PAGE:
Schnautz, for his part, is in agreement with folks like Grosvenor. “Considering that the small trucker makes up a large percentage of the trucking industry” when it comes to the number of businesses particularly and considering the large number of leased owner-operators, too, he said, “I think that small truckers are currently under-represented on MCSAC. A one- to five-truck fleet guy or gal would make a great addition to the board.”
It’s one that “endeavors to use trucking industry expertise to bring up inside-industry information” to inform regulatory decision-making, in general, he added. The safety groups and law enforcement reps don’t have much of that, he added, “and so I believe are over-represented there.”
Those from the enforcement and safety community currently account for eight of the total 18 members, or very close to half of the entire committee.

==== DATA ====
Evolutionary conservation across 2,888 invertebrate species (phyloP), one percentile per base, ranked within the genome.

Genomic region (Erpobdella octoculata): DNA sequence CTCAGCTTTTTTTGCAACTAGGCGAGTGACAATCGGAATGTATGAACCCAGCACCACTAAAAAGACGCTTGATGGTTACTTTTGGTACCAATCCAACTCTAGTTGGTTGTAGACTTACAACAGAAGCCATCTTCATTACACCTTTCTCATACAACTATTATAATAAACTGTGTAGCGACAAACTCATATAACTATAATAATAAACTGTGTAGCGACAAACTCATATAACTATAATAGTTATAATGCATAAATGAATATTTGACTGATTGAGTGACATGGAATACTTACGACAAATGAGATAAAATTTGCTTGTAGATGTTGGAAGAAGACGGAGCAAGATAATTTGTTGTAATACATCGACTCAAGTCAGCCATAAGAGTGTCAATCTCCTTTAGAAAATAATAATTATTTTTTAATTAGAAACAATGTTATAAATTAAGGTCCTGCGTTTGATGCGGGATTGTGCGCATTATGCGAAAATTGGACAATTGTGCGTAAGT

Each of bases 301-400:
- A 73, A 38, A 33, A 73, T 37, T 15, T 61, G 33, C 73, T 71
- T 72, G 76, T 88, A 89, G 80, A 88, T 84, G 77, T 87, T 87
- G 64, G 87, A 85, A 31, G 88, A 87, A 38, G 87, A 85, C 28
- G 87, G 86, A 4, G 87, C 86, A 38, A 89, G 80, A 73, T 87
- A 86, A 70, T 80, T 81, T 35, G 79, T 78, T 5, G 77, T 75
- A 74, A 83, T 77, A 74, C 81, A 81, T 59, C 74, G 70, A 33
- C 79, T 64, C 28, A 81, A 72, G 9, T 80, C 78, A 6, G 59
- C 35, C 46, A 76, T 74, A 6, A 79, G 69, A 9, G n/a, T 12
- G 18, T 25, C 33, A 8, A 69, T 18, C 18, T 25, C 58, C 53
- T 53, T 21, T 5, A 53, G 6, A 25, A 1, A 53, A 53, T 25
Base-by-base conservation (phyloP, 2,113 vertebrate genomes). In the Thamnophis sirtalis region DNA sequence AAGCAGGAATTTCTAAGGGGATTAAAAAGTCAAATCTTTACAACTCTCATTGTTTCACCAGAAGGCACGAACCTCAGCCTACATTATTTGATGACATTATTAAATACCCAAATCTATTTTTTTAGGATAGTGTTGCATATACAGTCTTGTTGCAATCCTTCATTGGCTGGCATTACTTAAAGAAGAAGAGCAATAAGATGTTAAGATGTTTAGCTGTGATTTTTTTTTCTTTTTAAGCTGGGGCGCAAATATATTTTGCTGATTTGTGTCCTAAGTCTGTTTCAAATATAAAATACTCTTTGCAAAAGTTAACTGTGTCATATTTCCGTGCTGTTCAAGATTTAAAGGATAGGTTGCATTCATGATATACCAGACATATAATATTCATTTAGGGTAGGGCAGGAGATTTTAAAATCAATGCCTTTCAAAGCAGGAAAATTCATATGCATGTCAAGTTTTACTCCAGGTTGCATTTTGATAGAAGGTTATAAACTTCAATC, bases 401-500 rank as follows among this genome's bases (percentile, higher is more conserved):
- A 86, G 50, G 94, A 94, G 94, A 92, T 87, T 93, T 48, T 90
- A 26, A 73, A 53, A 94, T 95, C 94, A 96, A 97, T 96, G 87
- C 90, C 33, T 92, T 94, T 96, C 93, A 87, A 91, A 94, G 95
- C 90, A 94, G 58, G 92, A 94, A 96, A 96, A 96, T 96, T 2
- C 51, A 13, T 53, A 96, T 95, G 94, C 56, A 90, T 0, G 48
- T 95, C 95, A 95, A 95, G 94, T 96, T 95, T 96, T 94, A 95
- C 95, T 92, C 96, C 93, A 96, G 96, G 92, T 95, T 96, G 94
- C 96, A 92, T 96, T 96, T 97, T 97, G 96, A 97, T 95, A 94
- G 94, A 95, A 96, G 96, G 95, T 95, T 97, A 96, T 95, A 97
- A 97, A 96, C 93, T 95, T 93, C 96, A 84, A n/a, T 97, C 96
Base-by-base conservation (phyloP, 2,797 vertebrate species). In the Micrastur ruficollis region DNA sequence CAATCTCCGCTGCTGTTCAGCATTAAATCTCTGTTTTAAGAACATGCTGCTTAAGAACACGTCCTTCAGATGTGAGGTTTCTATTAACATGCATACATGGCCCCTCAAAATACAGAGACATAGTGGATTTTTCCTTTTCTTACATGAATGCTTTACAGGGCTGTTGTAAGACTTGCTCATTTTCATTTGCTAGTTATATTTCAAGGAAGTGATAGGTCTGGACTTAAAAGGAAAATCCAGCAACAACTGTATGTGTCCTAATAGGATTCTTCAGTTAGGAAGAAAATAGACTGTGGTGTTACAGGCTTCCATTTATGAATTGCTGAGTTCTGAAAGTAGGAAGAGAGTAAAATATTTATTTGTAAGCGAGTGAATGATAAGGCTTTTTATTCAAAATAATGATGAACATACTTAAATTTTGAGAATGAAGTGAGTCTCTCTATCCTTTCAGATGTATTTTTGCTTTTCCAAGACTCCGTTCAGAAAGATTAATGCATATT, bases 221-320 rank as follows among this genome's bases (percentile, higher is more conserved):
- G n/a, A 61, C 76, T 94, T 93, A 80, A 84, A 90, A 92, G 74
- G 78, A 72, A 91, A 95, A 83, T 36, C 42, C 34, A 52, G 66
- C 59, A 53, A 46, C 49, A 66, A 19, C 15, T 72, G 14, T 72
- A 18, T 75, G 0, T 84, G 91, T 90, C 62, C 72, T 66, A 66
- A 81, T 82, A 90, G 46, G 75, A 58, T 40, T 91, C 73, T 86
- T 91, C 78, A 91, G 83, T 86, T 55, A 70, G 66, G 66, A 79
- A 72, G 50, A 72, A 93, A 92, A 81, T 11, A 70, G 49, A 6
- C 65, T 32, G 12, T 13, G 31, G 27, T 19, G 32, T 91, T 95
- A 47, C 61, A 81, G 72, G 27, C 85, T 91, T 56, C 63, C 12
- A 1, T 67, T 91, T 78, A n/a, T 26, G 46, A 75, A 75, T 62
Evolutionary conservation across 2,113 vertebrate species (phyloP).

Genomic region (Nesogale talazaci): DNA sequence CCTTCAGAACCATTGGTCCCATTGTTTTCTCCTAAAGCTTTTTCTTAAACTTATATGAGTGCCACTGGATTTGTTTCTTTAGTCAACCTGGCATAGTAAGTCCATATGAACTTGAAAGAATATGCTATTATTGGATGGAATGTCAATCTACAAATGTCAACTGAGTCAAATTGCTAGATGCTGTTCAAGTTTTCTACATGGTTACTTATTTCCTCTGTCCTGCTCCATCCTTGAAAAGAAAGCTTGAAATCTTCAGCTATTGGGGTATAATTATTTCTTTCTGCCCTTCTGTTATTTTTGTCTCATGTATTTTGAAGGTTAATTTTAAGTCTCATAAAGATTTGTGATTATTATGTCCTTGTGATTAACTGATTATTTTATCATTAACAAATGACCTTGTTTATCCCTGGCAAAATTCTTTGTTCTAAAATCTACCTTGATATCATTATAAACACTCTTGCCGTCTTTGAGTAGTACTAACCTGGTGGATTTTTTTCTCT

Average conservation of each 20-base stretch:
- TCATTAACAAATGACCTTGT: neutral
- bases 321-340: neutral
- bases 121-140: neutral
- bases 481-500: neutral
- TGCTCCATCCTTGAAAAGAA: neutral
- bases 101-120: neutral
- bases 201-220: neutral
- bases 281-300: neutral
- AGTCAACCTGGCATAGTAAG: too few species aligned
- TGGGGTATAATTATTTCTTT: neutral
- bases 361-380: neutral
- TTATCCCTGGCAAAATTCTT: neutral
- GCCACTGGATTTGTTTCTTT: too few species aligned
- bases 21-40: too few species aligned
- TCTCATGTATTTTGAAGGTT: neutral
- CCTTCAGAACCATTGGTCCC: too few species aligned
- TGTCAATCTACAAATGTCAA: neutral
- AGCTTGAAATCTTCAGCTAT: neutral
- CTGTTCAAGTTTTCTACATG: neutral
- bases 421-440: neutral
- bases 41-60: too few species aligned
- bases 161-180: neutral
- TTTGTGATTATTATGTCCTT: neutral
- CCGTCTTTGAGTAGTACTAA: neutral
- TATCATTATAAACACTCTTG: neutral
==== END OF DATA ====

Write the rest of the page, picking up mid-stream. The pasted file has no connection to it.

At one meeting some years ago, Schnautz shared, “it was concluded that only three people around the table had a CDL,” including Schnautz. The conclusion came in response to a question from a member of the public who was in attendance at the meeting (which are always open for public attendance).
I’ll note here that the MCSAC’s current member slate of 18 is 2 shy of its possible 20-member complement. If this language in the House bill survives to become law (a big if, given the road ahead for any House-produced legislation in the Senate other than the most noncontroversial of items in this particular climate of off-the-charts rancor), look out for a Federal Register notice from the FMCSA about its committee and potential new-member nominations, I might guess. At once, it’s been close to a decade (since 2012), I believe, since the committee and FMCSA have reached out in a public way on nominations like that.
I’m reminded of what Joe Rajkovacz of the Western States Trucking Association once said he felt about reps on that committee — that they “should have greater industry representation with members serving on a rotating basis — not in perpetuity,” as I wrote at the time (2016). (When it comes to smaller-trucking interests, Schnautz and Spencer are both very-longtime committee members.)